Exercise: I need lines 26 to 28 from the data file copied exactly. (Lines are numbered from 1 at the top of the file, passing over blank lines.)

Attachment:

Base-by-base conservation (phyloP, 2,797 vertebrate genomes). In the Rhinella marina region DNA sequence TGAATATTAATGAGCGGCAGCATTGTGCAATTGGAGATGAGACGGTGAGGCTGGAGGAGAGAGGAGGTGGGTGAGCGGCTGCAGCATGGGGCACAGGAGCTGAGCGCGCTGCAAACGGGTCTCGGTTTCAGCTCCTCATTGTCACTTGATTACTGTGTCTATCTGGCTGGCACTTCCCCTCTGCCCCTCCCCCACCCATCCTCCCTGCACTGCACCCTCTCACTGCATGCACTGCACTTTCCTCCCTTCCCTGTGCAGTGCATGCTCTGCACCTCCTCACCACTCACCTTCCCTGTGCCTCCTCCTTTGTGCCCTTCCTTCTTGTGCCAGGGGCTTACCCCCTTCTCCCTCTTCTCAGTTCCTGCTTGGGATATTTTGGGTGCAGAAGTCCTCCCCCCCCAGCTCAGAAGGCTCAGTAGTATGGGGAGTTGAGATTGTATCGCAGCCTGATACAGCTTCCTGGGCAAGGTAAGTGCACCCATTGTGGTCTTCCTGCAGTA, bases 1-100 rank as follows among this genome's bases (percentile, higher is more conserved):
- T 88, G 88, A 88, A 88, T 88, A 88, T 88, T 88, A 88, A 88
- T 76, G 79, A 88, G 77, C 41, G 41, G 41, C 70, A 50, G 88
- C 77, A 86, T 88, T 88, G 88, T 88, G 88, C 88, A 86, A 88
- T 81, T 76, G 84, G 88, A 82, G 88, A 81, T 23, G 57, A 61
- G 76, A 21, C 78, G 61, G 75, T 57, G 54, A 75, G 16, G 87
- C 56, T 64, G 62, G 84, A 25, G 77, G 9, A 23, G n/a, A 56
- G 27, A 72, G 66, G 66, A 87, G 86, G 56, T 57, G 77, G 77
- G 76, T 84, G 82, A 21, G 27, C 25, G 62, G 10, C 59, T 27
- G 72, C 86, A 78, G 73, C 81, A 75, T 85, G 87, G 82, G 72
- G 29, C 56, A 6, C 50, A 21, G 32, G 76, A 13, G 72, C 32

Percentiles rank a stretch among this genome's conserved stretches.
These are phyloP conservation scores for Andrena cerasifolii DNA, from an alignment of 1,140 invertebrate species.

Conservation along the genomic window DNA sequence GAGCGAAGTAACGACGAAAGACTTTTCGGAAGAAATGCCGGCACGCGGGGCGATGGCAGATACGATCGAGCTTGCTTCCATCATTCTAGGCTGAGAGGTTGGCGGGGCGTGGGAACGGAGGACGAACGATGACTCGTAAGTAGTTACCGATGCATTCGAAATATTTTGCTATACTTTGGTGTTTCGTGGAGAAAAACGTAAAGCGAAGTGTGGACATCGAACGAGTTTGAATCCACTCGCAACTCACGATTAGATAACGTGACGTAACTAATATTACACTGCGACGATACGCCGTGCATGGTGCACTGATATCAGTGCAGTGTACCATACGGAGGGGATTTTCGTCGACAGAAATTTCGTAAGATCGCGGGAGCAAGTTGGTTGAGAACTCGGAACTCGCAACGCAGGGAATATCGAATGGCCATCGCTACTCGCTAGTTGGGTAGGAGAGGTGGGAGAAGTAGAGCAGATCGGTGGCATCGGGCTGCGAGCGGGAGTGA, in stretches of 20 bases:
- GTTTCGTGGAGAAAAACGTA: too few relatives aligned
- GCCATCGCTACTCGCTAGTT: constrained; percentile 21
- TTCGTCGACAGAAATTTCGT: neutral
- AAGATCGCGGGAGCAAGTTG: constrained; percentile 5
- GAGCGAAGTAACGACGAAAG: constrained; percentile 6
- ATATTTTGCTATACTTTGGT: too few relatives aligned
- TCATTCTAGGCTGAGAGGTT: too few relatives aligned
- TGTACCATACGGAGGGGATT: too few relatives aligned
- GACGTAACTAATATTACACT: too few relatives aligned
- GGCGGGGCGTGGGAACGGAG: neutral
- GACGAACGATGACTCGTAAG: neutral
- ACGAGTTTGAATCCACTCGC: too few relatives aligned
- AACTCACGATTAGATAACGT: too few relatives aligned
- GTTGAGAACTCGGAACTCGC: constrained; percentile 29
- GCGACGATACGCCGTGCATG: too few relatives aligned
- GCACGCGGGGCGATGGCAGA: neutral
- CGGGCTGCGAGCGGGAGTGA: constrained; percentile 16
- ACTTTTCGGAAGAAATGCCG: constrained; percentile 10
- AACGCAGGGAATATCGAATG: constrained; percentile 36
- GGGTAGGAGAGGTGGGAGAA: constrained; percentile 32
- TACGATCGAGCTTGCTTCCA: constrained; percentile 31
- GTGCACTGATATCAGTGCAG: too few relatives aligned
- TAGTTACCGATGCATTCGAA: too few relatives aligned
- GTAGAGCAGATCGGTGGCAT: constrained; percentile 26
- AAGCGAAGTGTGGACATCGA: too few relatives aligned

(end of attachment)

- ACGAGTTTGAATCCACTCGC: too few relatives aligned
- AACTCACGATTAGATAACGT: too few relatives aligned
- GTTGAGAACTCGGAACTCGC: constrained; percentile 29